Carrara and Skinny Subway Tile - Juniper Home

Carrara and Skinny Subway Tile

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Did you know that carrara marble is actually one of the most affordable stones? At my local slab yards, honed carrara costs about $15 per square foot. Most other stones (even the granite that I don’t love) start at about $30 and go way up from there. (Fabrication costs are usually an additional $27-35 per square foot).

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We’re planning on using this carrara in one or two of our current client projects because it’s just so beautiful and comparatively affordable. I think marble is great in bathrooms and is especially good on kitchen center islands. I would be comfortable with using marble everywhere in a kitchen because I like the way it wears over time, but I realize it’s not for every homeowner.

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I really love how carrara mixes with white subway tile (another affordable/timeless/gorgeous choice!). This kitchen was one of our hood style inspirations, but everything else is so, so good. I put some links below to help you track down some of these great products. Have you found a good resource for inexpensive subway tile in interesting sizes?

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0 thoughts on “Carrara and Skinny Subway Tile

  1. I love the look of marble but not the maintanence. I think it works well in bathrooms but I feel high traffic kitchens can be a challenge. Definitely not for every home owner…especially if you have kids or entertain alot and drink red wine. :) In you links…I experienced sticker shock from the price of the stool…$495…and the brackets for the kitchen…$99 for 2. We scored sturdy industrial black brackets from home depot for $8 a pair which are very similiar to those in your link (in black).

  2. I was so worried about the maintenance of marble that I actually put honed marble tiles (6×6) over the laminate countertops we inherited with the house just to make sure that I wan't go to cry/tip-toe around the kitchen after getting a marble slab counter when we eventually remodel the kitchen. I am happy to report that I think the accounts or marble being difficult to maintain over totally overblown. We are a messy kitchen family. My husband loves to cook and he firmly believes that the messier the kitchen, the better the food. Did I mention he loves asian food with serious spices and oils, anything he can put tomato sauce into and red wine. I try to clean it up after dinner but I don't always get to it till the next morning. I sealed the marble once with a marble sealer from the tile shop. We've actually been cooking on a hot place directly on the countertop for 4 months now while we wait for our vintage Chambers stove to be restored. We have only one small oil stain so far. It's right under the hot plate. I've been lazy and haven't tried a poultice to get it out, which I hear works well. Honestly, it's dissipating over time and I don't really even notice it because the marble has so many natural variations already. I guess there is some etching if you stare at the counter in the right light at the right angle. Honestly, I never notice it. I am so impressed with the look of the marble and it's durability. I can't wait till we do the big kitchen renovation and I get my marble slab counters!!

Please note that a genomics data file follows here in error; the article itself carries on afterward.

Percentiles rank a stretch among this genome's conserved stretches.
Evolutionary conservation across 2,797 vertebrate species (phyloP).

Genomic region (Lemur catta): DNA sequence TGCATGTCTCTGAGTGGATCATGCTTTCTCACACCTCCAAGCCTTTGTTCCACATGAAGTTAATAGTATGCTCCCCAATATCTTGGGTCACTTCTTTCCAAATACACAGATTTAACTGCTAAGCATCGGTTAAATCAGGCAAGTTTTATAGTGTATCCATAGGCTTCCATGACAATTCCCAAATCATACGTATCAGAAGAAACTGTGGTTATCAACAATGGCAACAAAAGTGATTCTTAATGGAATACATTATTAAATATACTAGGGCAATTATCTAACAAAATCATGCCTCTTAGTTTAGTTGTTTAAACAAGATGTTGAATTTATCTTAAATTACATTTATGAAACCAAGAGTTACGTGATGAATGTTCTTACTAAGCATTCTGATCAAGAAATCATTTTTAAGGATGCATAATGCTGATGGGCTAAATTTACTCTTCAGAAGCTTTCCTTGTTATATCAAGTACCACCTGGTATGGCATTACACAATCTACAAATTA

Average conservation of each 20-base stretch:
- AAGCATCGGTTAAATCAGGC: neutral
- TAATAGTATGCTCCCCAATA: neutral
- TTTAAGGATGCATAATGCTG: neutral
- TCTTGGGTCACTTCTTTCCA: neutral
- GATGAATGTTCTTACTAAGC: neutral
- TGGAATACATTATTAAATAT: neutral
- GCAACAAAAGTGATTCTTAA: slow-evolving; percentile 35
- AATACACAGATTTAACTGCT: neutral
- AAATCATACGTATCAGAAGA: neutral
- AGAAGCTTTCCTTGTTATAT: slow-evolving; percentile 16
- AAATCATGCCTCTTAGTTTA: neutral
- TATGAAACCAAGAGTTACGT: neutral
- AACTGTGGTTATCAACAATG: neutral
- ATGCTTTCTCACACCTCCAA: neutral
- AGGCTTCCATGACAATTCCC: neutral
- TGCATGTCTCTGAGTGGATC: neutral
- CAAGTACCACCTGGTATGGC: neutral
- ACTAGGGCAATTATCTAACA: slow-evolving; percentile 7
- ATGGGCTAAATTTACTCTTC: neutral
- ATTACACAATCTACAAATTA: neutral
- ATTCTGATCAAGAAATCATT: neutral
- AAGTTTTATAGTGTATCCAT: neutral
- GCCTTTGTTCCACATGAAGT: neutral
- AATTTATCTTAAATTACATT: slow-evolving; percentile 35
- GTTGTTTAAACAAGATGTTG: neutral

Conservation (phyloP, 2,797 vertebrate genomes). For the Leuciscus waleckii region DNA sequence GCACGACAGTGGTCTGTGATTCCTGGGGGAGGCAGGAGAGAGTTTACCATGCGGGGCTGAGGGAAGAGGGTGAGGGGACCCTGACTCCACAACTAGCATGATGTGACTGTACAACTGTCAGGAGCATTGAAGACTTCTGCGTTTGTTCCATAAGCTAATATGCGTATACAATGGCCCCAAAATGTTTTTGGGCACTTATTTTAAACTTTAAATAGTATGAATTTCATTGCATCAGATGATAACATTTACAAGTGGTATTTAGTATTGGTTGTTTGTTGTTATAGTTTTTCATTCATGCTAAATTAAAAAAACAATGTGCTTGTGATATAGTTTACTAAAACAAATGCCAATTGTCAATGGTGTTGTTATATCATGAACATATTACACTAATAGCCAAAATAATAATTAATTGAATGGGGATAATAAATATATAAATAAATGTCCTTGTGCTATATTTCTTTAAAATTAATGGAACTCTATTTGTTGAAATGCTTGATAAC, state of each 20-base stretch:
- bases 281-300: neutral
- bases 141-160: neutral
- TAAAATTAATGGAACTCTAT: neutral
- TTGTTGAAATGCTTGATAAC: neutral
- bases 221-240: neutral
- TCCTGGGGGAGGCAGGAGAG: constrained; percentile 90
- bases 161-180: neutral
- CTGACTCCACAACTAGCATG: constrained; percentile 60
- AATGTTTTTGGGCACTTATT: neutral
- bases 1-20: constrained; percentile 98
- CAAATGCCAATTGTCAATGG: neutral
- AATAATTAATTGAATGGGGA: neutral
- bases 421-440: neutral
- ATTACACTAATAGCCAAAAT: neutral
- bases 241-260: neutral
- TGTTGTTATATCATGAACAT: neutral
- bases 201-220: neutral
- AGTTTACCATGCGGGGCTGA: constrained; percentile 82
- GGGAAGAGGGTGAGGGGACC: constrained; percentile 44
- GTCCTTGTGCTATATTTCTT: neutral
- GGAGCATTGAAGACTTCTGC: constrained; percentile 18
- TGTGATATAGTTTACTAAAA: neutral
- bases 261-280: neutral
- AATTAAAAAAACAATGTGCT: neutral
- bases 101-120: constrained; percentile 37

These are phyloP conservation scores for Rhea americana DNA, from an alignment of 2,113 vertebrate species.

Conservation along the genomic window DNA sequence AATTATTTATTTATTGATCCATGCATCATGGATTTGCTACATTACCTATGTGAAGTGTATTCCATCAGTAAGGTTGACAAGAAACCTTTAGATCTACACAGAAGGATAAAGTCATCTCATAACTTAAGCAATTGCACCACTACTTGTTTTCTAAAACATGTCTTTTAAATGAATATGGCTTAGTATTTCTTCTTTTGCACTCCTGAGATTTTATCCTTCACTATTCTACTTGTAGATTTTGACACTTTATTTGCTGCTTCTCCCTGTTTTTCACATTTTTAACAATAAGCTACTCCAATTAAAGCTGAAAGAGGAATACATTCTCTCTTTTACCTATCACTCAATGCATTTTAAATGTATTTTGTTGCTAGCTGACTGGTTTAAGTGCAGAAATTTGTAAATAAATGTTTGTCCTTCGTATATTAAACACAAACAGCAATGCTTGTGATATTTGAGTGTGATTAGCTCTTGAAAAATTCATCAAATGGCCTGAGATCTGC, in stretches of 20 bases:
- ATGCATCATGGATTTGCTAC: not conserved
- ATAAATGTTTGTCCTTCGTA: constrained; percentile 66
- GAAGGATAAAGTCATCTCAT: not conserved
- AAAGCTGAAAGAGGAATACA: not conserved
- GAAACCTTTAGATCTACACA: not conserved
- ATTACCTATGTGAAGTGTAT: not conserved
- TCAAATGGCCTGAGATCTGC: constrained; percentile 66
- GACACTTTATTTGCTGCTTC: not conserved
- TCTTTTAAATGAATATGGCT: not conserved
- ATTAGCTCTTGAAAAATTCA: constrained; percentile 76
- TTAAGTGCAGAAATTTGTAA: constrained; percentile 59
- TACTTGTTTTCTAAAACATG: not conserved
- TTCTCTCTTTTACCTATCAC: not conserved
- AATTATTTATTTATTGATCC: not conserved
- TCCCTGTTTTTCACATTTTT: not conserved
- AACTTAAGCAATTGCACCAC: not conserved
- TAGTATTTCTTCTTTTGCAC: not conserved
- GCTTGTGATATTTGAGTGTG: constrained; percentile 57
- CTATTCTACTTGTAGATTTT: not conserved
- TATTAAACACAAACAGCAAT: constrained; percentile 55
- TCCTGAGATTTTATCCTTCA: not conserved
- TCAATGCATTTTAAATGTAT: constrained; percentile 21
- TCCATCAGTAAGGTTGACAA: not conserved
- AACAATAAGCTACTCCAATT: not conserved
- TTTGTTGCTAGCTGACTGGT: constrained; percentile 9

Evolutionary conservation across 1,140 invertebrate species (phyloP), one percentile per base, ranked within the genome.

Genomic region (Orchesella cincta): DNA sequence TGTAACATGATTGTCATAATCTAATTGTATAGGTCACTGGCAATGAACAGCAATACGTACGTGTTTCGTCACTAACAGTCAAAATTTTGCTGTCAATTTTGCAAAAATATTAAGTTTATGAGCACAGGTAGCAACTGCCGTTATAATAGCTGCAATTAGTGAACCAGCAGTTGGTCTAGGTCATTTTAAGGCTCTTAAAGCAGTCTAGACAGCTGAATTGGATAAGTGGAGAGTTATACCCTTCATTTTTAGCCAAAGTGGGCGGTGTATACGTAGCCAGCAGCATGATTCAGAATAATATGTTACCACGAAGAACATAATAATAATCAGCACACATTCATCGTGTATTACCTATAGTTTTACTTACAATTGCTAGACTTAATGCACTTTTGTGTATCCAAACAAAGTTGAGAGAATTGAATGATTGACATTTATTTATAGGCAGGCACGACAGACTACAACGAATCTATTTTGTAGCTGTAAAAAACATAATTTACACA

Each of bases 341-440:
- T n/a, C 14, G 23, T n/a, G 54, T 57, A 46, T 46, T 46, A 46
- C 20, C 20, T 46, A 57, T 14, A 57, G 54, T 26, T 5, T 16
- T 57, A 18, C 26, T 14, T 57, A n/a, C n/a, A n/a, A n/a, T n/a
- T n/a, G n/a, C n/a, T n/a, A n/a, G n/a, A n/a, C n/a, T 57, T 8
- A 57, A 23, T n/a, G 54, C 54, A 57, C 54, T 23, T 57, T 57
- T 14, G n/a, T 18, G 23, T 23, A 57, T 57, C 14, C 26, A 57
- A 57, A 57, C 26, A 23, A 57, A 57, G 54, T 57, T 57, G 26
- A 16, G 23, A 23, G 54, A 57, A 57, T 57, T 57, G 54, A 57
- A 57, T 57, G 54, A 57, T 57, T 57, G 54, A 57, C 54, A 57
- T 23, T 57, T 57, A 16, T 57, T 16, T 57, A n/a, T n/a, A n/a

3. I sell countertops in Georgia, and I do feel like the resistance to marble in kitchens is overblown. If properly sealed, red wine and other staining liquids should just wipe off, even if left overnight. Another commenter mentioned a poultice.. we make one out of plaster of paris and hydrogen peroxide and it will pull most stains out of natural stone. I have soapstone in my kitchen (love it by the way) and it also wears and gets little hairline scratches. In my opinion, it just makes the stone more beautiful. I tell some customers that to me it is just like leather, it develops a patina over time.
    If you are concerned about etching (light dulling around where acids were on the stone) then a honed slab is perfect. It is already dull on the surface, so any etching will show up less in the light.
    Um by the way Jenny, your site is my favorite! I love all of the mixed metals and the wood and stone mixed together… and the light fixtures. Perfect.

  4. I ordered that subway tile months ago and want to WARN you if you have not seen it yet. It was not white at all! I was so disappointed as I love the sleek modern look of a slender subway tile.

  5. used a skinny subway tile in my kitchen last year–I got it from a local tile shop but could probably track down the info if you want. It wasn't expensive. I tried to post a link but it didn't work; I bet Abbey can point you to pics or email me!

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